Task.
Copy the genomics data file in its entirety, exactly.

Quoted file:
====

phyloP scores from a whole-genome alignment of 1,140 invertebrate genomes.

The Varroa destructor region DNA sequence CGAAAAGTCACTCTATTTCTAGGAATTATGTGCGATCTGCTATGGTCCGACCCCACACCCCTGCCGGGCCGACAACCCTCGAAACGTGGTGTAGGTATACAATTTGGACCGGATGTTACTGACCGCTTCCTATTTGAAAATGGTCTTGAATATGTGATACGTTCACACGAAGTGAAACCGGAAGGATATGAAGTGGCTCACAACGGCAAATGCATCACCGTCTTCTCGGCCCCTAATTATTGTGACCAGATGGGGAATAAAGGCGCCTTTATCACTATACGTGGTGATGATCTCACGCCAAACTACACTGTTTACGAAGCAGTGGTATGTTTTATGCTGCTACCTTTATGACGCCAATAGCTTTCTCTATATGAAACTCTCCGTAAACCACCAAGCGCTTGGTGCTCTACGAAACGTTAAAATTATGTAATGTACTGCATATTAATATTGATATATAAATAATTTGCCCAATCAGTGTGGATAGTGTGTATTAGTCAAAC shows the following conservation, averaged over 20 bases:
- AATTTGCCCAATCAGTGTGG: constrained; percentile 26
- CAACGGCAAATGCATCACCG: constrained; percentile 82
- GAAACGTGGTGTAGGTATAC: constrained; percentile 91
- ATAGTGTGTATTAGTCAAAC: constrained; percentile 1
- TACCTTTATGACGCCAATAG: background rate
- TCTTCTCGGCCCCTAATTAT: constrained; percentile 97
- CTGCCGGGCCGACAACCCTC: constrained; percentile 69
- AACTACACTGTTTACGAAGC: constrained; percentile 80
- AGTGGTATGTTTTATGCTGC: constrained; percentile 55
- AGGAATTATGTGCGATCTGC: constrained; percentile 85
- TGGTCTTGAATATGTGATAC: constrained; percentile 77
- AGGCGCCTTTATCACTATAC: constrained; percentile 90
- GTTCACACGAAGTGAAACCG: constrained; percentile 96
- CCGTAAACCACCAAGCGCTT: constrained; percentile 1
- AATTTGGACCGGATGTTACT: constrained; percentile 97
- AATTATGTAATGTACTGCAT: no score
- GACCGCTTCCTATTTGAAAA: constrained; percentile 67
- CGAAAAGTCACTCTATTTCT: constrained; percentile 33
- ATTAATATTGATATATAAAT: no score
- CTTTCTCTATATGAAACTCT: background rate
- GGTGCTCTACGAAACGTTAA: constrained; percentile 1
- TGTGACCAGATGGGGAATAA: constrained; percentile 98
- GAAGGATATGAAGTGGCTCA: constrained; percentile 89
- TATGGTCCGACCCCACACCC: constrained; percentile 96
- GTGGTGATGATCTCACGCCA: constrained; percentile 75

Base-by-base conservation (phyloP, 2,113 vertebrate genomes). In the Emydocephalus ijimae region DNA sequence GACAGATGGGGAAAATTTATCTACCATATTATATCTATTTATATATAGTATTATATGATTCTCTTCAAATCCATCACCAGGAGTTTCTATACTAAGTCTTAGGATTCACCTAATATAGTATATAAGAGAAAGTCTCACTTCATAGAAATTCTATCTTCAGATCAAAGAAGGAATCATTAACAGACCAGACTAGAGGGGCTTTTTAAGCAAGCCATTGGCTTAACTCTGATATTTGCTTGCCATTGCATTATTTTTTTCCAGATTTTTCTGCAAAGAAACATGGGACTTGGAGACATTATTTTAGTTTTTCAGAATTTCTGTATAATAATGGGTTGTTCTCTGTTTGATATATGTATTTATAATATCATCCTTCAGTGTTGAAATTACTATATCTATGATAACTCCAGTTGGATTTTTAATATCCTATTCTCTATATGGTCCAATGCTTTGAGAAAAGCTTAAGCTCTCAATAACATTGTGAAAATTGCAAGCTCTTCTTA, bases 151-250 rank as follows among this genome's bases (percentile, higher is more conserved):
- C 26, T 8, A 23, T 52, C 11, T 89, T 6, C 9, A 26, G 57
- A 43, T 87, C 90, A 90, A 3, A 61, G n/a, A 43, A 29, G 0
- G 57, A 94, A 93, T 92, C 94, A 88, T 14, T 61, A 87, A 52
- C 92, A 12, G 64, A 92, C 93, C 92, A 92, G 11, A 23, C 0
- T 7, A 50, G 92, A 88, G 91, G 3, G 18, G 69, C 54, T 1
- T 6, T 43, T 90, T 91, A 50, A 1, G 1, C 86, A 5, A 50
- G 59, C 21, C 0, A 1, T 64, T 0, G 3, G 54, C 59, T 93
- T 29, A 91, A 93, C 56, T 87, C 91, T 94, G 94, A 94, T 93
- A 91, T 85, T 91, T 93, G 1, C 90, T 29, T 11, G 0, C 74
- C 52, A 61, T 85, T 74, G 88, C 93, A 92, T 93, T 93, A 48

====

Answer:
phyloP scores from a whole-genome alignment of 1,140 invertebrate genomes.

The Varroa destructor region DNA sequence CGAAAAGTCACTCTATTTCTAGGAATTATGTGCGATCTGCTATGGTCCGACCCCACACCCCTGCCGGGCCGACAACCCTCGAAACGTGGTGTAGGTATACAATTTGGACCGGATGTTACTGACCGCTTCCTATTTGAAAATGGTCTTGAATATGTGATACGTTCACACGAAGTGAAACCGGAAGGATATGAAGTGGCTCACAACGGCAAATGCATCACCGTCTTCTCGGCCCCTAATTATTGTGACCAGATGGGGAATAAAGGCGCCTTTATCACTATACGTGGTGATGATCTCACGCCAAACTACACTGTTTACGAAGCAGTGGTATGTTTTATGCTGCTACCTTTATGACGCCAATAGCTTTCTCTATATGAAACTCTCCGTAAACCACCAAGCGCTTGGTGCTCTACGAAACGTTAAAATTATGTAATGTACTGCATATTAATATTGATATATAAATAATTTGCCCAATCAGTGTGGATAGTGTGTATTAGTCAAAC shows the following conservation, averaged over 20 bases:
- AATTTGCCCAATCAGTGTGG: constrained; percentile 26
- CAACGGCAAATGCATCACCG: constrained; percentile 82
- GAAACGTGGTGTAGGTATAC: constrained; percentile 91
- ATAGTGTGTATTAGTCAAAC: constrained; percentile 1
- TACCTTTATGACGCCAATAG: background rate
- TCTTCTCGGCCCCTAATTAT: constrained; percentile 97
- CTGCCGGGCCGACAACCCTC: constrained; percentile 69
- AACTACACTGTTTACGAAGC: constrained; percentile 80
- AGTGGTATGTTTTATGCTGC: constrained; percentile 55
- AGGAATTATGTGCGATCTGC: constrained; percentile 85
- TGGTCTTGAATATGTGATAC: constrained; percentile 77
- AGGCGCCTTTATCACTATAC: constrained; percentile 90
- GTTCACACGAAGTGAAACCG: constrained; percentile 96
- CCGTAAACCACCAAGCGCTT: constrained; percentile 1
- AATTTGGACCGGATGTTACT: constrained; percentile 97
- AATTATGTAATGTACTGCAT: no score
- GACCGCTTCCTATTTGAAAA: constrained; percentile 67
- CGAAAAGTCACTCTATTTCT: constrained; percentile 33
- ATTAATATTGATATATAAAT: no score
- CTTTCTCTATATGAAACTCT: background rate
- GGTGCTCTACGAAACGTTAA: constrained; percentile 1
- TGTGACCAGATGGGGAATAA: constrained; percentile 98
- GAAGGATATGAAGTGGCTCA: constrained; percentile 89
- TATGGTCCGACCCCACACCC: constrained; percentile 96
- GTGGTGATGATCTCACGCCA: constrained; percentile 75

Base-by-base conservation (phyloP, 2,113 vertebrate genomes). In the Emydocephalus ijimae region DNA sequence GACAGATGGGGAAAATTTATCTACCATATTATATCTATTTATATATAGTATTATATGATTCTCTTCAAATCCATCACCAGGAGTTTCTATACTAAGTCTTAGGATTCACCTAATATAGTATATAAGAGAAAGTCTCACTTCATAGAAATTCTATCTTCAGATCAAAGAAGGAATCATTAACAGACCAGACTAGAGGGGCTTTTTAAGCAAGCCATTGGCTTAACTCTGATATTTGCTTGCCATTGCATTATTTTTTTCCAGATTTTTCTGCAAAGAAACATGGGACTTGGAGACATTATTTTAGTTTTTCAGAATTTCTGTATAATAATGGGTTGTTCTCTGTTTGATATATGTATTTATAATATCATCCTTCAGTGTTGAAATTACTATATCTATGATAACTCCAGTTGGATTTTTAATATCCTATTCTCTATATGGTCCAATGCTTTGAGAAAAGCTTAAGCTCTCAATAACATTGTGAAAATTGCAAGCTCTTCTTA, bases 151-250 rank as follows among this genome's bases (percentile, higher is more conserved):
- C 26, T 8, A 23, T 52, C 11, T 89, T 6, C 9, A 26, G 57
- A 43, T 87, C 90, A 90, A 3, A 61, G n/a, A 43, A 29, G 0
- G 57, A 94, A 93, T 92, C 94, A 88, T 14, T 61, A 87, A 52
- C 92, A 12, G 64, A 92, C 93, C 92, A 92, G 11, A 23, C 0
- T 7, A 50, G 92, A 88, G 91, G 3, G 18, G 69, C 54, T 1
- T 6, T 43, T 90, T 91, A 50, A 1, G 1, C 86, A 5, A 50
- G 59, C 21, C 0, A 1, T 64, T 0, G 3, G 54, C 59, T 93
- T 29, A 91, A 93, C 56, T 87, C 91, T 94, G 94, A 94, T 93
- A 91, T 85, T 91, T 93, G 1, C 90, T 29, T 11, G 0, C 74
- C 52, A 61, T 85, T 74, G 88, C 93, A 92, T 93, T 93, A 48